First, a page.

Counseling groups for Arab adolescents in an intergroup conflict in Israel: Report of an outcome study

Zipora Shechtman, Hyam Tanus

    Research output: Contribution to journalArticlepeer-review

    Abstract

    This study aimed at evaluating the impact of group counseling on Arab Israeli adolescents of different religions - Muslim, Druze, and Christian. The study involved 474 Arab secondary students from 17 Arab schools and 17 Arab novice school counselors. The dependent variables were level of anxiety, level of empathy, attitudes endorsing aggression, and self-identity (Arab, religious, and Israeli identities). A pre-post experimental-control design was employed to assess the effectiveness of the intervention. Data was analyzed in a hierarchical model (mixed) with individual being the first level and ethnicity and group (experimental or control) being the second level. Results indicated increased empathy and decreased endorsement of aggression in the Christian ethnic group, reduced anxiety and religious identity in the Muslim ethnic group, and an increased Israeli identity in both the Druze and the Christian groups.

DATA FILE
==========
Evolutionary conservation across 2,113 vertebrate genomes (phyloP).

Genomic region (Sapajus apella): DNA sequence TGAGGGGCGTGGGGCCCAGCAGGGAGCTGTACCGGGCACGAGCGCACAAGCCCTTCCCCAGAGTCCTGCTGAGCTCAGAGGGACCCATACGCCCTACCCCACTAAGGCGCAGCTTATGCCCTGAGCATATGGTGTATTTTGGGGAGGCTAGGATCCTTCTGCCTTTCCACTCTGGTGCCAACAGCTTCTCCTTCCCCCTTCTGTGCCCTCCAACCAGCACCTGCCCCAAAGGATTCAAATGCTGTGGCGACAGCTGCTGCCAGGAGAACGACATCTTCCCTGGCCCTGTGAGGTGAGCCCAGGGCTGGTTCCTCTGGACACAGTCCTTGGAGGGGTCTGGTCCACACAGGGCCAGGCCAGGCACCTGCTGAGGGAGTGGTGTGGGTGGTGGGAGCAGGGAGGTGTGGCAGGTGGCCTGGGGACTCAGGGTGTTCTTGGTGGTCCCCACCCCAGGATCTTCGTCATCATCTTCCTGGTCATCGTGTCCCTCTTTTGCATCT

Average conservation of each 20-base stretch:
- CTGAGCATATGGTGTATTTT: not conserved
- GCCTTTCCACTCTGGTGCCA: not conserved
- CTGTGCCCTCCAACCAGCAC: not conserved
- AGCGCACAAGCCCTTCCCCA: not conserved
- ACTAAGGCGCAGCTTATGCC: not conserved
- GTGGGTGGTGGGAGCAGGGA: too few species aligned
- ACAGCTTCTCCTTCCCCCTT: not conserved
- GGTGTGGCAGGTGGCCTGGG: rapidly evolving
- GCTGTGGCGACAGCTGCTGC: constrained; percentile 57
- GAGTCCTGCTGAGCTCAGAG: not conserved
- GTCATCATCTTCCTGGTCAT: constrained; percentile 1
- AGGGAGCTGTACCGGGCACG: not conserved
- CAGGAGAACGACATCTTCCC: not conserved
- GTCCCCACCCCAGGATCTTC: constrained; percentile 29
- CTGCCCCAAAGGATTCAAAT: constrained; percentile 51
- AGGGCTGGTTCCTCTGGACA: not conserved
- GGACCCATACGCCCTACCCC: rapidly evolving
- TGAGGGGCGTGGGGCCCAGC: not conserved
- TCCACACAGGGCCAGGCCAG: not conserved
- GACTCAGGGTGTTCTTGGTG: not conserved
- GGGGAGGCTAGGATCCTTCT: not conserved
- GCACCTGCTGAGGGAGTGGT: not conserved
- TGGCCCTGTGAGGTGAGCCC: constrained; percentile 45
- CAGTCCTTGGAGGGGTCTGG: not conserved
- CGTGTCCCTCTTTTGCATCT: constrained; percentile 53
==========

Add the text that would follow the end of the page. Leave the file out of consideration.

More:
Original languageEnglish
    Pages (from-to)119-137
    Number of pages19
    JournalPeace and Conflict
    Volume12
    Issue number2
    DOIs
    StatePublished - 2006

    ASJC Scopus subject areas

    • Political Science and International Relations

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